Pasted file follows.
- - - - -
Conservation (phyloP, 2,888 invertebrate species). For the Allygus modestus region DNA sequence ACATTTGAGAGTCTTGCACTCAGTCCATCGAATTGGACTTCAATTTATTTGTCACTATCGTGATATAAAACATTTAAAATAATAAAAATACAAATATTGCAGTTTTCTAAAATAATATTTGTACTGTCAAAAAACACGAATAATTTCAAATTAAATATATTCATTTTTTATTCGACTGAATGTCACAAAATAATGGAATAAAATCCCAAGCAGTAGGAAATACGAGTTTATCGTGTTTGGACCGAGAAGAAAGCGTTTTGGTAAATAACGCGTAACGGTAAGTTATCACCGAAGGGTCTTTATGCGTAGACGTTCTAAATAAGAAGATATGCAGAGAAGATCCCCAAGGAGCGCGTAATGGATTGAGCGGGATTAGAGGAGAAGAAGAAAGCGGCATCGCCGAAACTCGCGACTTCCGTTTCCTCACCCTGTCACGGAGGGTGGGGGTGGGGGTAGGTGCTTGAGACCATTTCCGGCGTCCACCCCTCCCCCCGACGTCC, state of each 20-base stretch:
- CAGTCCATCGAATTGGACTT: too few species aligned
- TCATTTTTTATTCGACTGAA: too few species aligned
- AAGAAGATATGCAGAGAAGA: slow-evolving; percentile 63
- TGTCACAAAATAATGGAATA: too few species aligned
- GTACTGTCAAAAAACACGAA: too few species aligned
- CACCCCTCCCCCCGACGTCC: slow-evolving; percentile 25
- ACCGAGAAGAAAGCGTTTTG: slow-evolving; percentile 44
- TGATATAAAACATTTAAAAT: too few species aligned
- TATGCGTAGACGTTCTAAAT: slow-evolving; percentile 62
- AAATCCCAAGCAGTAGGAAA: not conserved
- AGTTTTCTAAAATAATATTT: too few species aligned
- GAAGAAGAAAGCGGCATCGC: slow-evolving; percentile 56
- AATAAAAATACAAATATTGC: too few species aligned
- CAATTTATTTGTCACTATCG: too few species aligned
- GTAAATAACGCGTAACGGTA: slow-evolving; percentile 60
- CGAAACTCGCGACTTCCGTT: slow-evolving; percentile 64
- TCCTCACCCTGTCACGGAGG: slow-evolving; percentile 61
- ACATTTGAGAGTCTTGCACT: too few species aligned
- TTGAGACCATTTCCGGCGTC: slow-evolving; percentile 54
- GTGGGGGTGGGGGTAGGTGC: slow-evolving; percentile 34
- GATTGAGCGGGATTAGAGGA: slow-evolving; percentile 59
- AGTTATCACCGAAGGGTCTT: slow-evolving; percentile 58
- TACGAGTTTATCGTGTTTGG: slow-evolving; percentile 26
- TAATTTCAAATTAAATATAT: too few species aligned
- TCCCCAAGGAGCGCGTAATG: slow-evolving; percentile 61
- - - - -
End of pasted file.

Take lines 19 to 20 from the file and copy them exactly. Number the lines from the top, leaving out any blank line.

- ACATTTGAGAGTCTTGCACT: too few species aligned
- TTGAGACCATTTCCGGCGTC: slow-evolving; percentile 54